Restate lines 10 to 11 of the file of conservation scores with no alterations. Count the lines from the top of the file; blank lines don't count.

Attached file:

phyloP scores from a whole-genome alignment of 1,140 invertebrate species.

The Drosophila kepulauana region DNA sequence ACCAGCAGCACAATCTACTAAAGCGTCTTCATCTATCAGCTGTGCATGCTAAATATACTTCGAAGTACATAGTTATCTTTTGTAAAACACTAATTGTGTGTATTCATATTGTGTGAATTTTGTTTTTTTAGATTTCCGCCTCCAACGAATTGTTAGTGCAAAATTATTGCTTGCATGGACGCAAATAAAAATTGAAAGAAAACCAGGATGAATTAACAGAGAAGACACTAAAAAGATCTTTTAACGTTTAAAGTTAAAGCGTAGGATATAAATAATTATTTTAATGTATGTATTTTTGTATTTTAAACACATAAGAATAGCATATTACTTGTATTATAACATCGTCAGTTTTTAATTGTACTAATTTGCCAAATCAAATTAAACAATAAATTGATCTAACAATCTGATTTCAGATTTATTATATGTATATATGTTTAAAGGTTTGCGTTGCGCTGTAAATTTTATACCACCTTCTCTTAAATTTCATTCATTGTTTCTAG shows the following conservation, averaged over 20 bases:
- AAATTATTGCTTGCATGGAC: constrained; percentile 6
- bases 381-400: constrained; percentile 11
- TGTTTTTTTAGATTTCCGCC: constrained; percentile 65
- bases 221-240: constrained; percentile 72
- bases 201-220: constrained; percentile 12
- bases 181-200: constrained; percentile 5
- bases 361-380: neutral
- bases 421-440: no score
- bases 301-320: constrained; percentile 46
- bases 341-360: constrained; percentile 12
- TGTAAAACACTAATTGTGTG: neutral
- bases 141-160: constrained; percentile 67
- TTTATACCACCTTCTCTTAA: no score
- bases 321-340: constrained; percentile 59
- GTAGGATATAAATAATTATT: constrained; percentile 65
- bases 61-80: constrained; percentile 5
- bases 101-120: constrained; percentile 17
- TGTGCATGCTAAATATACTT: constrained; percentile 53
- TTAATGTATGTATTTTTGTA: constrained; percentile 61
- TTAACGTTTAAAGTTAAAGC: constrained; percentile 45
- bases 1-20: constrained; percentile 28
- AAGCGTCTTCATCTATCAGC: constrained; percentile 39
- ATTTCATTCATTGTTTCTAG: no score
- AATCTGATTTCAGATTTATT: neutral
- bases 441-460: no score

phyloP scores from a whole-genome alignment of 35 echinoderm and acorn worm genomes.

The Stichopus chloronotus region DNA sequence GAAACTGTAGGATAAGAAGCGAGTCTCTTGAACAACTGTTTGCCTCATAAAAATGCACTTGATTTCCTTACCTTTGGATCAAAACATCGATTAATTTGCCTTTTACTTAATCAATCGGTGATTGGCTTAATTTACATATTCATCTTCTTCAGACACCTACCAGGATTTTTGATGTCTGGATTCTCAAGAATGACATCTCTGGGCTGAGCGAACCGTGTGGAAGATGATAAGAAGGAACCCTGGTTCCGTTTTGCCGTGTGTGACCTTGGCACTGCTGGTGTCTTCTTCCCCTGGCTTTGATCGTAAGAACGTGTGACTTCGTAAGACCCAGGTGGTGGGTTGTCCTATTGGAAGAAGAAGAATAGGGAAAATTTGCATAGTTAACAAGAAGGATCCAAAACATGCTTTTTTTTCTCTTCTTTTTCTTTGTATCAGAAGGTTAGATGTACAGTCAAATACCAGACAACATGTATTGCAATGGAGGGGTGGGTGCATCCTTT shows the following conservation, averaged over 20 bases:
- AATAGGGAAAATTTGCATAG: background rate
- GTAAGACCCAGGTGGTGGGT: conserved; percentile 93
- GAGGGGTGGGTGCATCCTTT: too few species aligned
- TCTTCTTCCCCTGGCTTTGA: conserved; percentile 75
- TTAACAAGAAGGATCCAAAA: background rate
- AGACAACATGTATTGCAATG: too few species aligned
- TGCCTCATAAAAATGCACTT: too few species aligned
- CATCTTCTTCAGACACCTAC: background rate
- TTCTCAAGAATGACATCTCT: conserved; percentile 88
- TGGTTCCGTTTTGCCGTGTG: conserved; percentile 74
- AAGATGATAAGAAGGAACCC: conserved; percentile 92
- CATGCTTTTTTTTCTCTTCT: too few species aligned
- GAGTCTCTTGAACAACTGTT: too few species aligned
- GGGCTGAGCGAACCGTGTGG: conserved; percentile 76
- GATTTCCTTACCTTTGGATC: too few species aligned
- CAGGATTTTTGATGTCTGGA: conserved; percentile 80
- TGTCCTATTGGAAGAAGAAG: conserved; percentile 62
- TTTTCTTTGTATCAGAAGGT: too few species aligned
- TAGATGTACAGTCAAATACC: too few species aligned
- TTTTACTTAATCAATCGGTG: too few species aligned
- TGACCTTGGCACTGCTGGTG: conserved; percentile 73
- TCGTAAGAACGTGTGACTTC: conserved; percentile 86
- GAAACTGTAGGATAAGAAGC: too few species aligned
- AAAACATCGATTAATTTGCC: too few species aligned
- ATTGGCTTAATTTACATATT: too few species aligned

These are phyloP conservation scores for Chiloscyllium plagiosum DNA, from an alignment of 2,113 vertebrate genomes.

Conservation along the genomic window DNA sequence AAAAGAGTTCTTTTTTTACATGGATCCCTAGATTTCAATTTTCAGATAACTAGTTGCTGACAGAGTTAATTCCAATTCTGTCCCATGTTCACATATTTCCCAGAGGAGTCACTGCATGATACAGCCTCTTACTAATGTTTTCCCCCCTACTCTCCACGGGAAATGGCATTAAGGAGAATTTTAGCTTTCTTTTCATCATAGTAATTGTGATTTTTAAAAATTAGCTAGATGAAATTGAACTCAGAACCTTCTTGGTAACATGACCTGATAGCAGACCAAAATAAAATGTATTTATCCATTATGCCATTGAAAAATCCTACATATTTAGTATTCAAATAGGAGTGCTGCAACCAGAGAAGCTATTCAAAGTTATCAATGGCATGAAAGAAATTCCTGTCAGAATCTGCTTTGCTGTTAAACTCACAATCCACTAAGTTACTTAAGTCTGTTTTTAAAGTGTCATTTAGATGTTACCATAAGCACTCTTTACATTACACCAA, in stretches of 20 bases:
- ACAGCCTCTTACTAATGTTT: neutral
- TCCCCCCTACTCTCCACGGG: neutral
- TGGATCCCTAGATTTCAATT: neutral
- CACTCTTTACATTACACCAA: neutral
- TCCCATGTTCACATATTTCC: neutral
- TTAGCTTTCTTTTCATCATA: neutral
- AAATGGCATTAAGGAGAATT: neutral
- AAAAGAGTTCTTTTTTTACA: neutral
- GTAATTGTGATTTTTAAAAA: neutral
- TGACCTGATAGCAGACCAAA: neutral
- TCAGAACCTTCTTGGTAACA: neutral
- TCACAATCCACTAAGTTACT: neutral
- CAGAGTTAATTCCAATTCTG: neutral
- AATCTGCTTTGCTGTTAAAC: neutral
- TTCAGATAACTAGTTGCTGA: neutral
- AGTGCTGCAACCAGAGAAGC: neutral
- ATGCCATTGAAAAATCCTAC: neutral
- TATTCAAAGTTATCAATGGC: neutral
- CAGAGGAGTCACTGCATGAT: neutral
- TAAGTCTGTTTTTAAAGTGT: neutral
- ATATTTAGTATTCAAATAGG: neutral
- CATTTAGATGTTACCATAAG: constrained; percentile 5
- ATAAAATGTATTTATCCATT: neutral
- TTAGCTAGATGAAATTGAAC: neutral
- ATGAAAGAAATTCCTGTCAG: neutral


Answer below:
- bases 421-440: no score
- bases 301-320: constrained; percentile 46